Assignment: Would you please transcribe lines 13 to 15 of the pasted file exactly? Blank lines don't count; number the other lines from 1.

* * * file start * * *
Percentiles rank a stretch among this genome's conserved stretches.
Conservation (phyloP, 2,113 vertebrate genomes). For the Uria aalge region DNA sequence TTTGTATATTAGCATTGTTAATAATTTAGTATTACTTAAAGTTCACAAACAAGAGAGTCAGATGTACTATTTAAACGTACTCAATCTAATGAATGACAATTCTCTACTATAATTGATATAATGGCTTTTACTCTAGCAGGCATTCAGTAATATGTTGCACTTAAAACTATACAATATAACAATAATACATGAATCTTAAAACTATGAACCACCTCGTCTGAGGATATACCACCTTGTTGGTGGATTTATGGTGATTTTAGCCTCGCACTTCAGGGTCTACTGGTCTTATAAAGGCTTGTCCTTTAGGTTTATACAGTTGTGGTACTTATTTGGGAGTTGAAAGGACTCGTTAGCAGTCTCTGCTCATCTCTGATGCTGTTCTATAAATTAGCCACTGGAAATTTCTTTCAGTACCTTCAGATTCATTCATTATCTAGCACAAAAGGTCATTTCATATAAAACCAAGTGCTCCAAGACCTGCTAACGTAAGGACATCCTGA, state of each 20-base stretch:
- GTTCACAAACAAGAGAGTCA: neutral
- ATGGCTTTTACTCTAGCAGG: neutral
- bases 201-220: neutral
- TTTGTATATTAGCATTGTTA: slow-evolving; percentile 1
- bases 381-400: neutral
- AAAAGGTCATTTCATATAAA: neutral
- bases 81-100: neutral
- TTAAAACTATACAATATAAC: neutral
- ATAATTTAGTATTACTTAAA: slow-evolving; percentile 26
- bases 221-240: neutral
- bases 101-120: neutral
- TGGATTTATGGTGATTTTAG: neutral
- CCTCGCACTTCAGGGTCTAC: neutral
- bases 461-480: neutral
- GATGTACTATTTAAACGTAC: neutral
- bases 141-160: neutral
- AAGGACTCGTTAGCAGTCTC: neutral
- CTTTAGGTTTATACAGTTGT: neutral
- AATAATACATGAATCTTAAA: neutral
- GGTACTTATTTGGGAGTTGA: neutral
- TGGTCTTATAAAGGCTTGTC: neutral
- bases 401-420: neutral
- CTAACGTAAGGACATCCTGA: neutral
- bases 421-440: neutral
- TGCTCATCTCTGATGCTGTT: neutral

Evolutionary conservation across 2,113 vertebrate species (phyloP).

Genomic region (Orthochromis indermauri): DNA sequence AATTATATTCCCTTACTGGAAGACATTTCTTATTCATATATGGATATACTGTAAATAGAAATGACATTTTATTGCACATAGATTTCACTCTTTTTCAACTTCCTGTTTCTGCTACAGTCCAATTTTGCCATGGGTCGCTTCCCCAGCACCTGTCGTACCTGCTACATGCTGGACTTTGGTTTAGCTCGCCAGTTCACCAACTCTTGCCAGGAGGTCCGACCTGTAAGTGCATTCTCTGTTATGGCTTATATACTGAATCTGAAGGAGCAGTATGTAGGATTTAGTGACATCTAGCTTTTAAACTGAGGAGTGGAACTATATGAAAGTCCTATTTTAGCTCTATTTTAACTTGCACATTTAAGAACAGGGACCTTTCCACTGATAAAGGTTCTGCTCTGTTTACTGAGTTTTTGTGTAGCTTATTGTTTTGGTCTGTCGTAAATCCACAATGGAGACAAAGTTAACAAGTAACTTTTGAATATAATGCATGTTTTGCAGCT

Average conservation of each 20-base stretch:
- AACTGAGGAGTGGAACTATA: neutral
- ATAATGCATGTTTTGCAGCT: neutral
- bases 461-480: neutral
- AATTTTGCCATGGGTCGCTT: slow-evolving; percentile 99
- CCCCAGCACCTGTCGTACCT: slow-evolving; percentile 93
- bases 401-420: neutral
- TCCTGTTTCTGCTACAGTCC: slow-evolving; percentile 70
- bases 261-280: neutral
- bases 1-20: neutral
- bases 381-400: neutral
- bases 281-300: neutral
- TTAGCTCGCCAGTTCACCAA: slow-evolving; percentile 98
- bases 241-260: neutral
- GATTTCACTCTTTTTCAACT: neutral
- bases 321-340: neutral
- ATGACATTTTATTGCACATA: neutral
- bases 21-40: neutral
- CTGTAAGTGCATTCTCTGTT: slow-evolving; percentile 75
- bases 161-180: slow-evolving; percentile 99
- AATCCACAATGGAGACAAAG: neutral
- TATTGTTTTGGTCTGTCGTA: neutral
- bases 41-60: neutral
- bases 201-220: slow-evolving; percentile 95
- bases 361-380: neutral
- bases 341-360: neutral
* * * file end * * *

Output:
- bases 101-120: neutral
- TGGATTTATGGTGATTTTAG: neutral
- CCTCGCACTTCAGGGTCTAC: neutral